Based on the bioinformatics analysis of Kyoto Encyclopedia of Genes and Genomes (KEGG) database, these differentially expressed genes (DEGs) were significantly enriched in the following signaling pathways and processes, such as the MAPK signaling pathway, GABAergic synapse, dopaminergic synapse, neuroactive ligand–receptor interaction, glutamate metabolism, cytokine–cytokine receptor interaction, axon guidance, regulation of autophagy, apoptosis, and so on (Table 3). Thus, the GABAergic synapses, dopaminergic synapses, axon guidance, neurotrophin signaling pathway, neurotransmitter synthesis, autophagy-associated apoptotic pathway, and neural-immune process in the NAc were associated with the pathogenesis of depression. It was noteworthy that the unregulated genes were clustered in hemoglobin genes (Hba-a1, Hba-a2, and Hbb-b2).
In order to verify the differentially expressed genes data, five significantly changed mRNAs involved in different cellular functions were selected for performing qRT-PCR from the NAc tissues that had been used for the mRNA sequencing. The level of Hbb-b2 (P<0.001) gene expression was increased, and the expressions of Bdnf, Slc32a1(VGAT), Mbp, and Gad1 were decreased in mice with CUMS-induced depression-like behaviors compared with that in the control mice (all P<0.001, Figure 3A). The consistent results obtained by gene sequencing (Figure 3B) and qRT-PCR supported our research validation.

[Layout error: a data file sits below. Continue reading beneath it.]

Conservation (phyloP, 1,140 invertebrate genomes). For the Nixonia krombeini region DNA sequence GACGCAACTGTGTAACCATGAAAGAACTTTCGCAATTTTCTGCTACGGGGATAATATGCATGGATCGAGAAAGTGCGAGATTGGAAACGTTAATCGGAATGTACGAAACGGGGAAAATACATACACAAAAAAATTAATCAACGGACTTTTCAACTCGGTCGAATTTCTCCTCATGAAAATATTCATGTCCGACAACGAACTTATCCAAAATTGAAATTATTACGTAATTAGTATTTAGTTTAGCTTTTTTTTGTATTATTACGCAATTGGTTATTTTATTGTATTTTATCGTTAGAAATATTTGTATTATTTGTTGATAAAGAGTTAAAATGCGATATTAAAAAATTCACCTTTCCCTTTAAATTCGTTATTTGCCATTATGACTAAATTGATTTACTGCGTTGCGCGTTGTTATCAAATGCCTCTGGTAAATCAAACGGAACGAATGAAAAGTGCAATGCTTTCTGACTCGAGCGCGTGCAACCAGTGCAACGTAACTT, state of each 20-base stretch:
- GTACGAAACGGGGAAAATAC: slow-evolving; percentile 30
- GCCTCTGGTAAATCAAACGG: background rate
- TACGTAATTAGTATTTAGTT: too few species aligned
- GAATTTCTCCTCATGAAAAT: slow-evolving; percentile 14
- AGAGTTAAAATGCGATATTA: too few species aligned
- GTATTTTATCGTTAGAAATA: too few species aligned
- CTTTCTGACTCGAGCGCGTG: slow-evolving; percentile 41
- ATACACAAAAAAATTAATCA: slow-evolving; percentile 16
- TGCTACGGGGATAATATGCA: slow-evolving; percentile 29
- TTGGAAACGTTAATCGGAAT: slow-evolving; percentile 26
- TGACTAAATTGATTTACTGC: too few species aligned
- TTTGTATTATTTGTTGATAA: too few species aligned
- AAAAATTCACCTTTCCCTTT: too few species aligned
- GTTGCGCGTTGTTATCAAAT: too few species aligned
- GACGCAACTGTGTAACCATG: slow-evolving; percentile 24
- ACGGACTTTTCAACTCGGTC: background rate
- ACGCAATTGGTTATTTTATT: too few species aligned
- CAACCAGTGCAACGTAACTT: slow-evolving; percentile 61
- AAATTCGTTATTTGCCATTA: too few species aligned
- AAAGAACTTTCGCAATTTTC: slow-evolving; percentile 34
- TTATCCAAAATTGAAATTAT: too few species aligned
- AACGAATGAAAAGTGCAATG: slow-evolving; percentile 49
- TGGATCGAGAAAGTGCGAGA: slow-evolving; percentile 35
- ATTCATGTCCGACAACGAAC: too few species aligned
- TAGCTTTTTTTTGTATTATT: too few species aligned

Integrated miRNA/mRNA regulatory networks
The level of mRNA expression in the cells was affected by miRNAs, through which the bindings of miRNAs with their dicers degrade mRNAs and weaken their translations. If the downregulated mRNAs in the NAc from mice with depression-like behaviors were caused by miRNAs, their corresponding miRNAs will be upregulated. To test this hypothesis and validate our data about mRNA changes, we performed a series of bioinformatics analyses.
The significantly changed miRNAs predicted target mRNAs well match the measures by mRNA sequencing based on the three databases (Targetscan, RNA22, and miRDB) about the complex interactions between miRNAs and mRNAs. Table 4 shows the alternated miRNAs and their predicted-target mRNAs. For instance, the unregulated mmu-miR-144-3p predicted the downregulated Gad1 and Nr3c1 as the target mRNAs. The altered mRNAs and their corresponding miRNAs are shown in Table 5. Among those predicted altered mRNAs, Bdnf and mRNAs could be predicted as the four changed miRNAs (mmu-let-7a-1-3p, mmu-miR-10a-5p, mmu-miR-206-3p, and mmu-miR-10b-5p). From Tables 1 and 3–5, we can find that the altered mRNAs and miRNAs were simultaneously and reversely changed. The consistent results by associatively sequencing mRNAs and miRNAs validated our analyses and strengthen our conclusion.
Table 5 The changed mRNAs are regulated by miRNAs
miRNA-144-3p can bind to the GAD1 mRNA predicted region